1. That is another aspect to these things. The work may be amazing but there are other factors at play.

  3. I've never went so far as to think about the agency's bottom line on contest campaigns for 'free' artwork, but something good must come from it because I've too been bombarded with them on a regular basis. So many that I no longer read them. Just press the delete button and move on.

    What I think when it comes to crowd-sourcing art is that they tag commercial art related words to the email campaign on a mass scale. For if they didn't and developed the contest to just entice artists who could successfully interpret their brand, the email would narrow it's target and the chance of a rookie commercial artist taking on the challenge becomes very small. Too many seasoned artists just won't take the bite. And how many seasoned artists really want to deal with people who don't know what they do?

    What I trying to figure out is it okay for, say a high school student who does amazing work after school hours, to enter and win these contests? Could it be seen as a valuable reference to help them get into a great art school, perhaps give them the kudos to enter the industry part time? Or is it, once again, enabling that whole modern culture on the lack of value for today's illustration standards?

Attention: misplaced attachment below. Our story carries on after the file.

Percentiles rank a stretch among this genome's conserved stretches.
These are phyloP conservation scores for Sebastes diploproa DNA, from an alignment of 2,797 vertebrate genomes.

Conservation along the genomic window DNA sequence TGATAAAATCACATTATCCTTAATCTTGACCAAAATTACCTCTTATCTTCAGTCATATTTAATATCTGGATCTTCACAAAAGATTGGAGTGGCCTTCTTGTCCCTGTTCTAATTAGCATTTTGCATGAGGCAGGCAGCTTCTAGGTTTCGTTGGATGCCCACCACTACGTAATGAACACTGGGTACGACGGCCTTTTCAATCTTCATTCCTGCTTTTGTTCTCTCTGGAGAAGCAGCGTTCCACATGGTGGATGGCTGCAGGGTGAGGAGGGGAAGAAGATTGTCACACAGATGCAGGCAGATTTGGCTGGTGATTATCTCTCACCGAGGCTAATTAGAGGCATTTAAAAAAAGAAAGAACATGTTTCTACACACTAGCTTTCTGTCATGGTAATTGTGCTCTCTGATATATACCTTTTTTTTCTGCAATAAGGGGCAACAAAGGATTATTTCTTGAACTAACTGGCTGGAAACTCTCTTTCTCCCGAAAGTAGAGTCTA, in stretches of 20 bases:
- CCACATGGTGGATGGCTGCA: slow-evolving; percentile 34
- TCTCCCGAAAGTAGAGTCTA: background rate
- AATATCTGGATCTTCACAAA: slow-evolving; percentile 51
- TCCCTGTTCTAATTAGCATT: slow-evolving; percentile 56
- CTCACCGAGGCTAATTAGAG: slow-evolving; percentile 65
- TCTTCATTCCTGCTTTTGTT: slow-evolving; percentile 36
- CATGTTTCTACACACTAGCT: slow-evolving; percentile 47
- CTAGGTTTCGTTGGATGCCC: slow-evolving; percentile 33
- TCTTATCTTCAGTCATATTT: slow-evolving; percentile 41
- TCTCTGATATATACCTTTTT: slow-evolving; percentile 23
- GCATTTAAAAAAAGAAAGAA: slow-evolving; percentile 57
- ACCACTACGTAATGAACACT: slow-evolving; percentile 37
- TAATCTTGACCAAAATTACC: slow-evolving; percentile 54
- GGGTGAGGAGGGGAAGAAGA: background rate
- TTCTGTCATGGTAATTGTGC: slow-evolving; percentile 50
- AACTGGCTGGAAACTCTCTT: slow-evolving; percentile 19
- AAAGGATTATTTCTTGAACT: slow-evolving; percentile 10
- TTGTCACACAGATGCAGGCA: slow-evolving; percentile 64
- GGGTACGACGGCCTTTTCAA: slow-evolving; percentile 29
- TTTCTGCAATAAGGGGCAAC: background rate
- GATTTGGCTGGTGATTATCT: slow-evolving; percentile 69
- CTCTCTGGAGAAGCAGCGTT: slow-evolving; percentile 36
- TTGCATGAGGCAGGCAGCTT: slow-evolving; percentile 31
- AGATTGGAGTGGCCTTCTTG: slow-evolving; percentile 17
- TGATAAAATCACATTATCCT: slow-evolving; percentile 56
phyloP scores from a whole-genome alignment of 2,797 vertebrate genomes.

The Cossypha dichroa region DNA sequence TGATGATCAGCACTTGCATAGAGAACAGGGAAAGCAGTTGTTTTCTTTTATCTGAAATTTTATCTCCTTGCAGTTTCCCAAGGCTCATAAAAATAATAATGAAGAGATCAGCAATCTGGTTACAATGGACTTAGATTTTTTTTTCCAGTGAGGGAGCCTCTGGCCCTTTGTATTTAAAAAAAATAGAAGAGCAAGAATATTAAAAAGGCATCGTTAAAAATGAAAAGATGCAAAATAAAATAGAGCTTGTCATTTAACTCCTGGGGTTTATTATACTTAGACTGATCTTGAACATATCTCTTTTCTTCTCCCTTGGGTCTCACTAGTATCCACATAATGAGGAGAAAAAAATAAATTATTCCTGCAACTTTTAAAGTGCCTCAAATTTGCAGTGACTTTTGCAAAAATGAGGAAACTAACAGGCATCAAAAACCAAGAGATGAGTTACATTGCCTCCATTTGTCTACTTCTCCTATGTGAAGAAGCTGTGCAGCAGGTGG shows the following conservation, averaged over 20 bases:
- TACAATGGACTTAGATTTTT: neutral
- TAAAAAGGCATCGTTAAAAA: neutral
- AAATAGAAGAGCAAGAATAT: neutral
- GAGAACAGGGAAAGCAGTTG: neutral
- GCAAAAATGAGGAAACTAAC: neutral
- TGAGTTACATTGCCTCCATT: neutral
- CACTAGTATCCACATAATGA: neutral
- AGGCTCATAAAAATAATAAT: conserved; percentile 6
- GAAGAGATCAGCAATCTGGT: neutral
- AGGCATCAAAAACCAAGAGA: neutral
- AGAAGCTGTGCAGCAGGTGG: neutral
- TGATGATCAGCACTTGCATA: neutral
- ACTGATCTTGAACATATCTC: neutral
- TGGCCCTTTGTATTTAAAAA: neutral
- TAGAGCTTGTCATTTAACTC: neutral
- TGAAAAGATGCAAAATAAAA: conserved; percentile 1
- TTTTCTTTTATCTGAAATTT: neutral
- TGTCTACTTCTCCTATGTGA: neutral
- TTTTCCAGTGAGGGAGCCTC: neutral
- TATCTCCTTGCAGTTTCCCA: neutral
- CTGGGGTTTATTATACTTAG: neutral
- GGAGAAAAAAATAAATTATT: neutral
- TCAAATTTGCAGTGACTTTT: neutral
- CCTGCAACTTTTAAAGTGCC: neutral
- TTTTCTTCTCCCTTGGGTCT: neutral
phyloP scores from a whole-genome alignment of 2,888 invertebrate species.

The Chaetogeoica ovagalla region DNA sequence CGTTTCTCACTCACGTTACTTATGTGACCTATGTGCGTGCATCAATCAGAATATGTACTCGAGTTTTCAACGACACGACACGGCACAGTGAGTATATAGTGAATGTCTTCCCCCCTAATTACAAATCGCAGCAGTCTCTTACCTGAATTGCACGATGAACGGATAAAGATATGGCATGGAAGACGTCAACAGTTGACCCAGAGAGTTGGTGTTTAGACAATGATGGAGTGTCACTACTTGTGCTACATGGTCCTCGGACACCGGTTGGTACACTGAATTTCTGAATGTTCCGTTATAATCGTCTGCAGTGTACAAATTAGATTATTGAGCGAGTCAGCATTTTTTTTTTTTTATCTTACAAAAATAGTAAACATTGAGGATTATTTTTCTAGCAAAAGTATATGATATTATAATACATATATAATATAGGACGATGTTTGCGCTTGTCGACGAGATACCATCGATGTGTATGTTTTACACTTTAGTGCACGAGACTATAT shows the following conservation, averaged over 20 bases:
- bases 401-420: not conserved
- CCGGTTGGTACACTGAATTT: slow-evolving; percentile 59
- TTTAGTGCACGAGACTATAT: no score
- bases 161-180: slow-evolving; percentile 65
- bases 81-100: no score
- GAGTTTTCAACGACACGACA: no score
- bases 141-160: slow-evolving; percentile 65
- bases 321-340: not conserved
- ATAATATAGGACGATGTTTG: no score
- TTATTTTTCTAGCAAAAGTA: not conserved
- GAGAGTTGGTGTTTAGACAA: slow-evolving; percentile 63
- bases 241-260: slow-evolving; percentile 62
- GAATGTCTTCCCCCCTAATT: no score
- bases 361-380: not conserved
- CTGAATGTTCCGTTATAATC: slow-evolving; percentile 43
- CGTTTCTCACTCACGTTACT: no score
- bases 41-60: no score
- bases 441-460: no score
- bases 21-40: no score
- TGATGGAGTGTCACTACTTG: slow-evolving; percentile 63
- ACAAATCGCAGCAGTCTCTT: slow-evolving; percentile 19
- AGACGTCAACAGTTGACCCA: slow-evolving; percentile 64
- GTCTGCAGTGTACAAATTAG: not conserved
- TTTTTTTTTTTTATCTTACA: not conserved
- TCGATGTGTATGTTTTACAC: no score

1. I am not sure the campaigns are that successful so much as many agencies have a lemming mentality. Crowdsourcing is a buzzword on fire.

      Contests are probably an easy pitch and they position them as something that helps artists get discovered so there might even be a 'feel good" component.

      I would like to see some of the results of these though. As you said, they are so common that there is a fatigue that sets in.

      It seems like one saves money until you look at the mechanics. Who sorts through all these entries and decides? Let's say it is a logo competition. Even if you pick something it will need to be altered and you will need to pay someone to do that.

      I think many forget the ease of using a professional who knows what they are doing and will give you want you want efficiently how you want it.

      Perhaps this high school student knows how to make a pretty image. But can he alter it to the specification needed? Will they get the art in the format needed?

      There is a reason you hire a professional for these things.

  4. Here is an additional reason they do this beyond the ones you mentioned:

    Not only free branding but free marketing. Not only do they have you do the work but now they are encouraging you broadcast your work and in effect their brand via social media to either get people interested in your work or vote for it.

    1. Chuck had mentioned that on FB too. That definitely is a factor.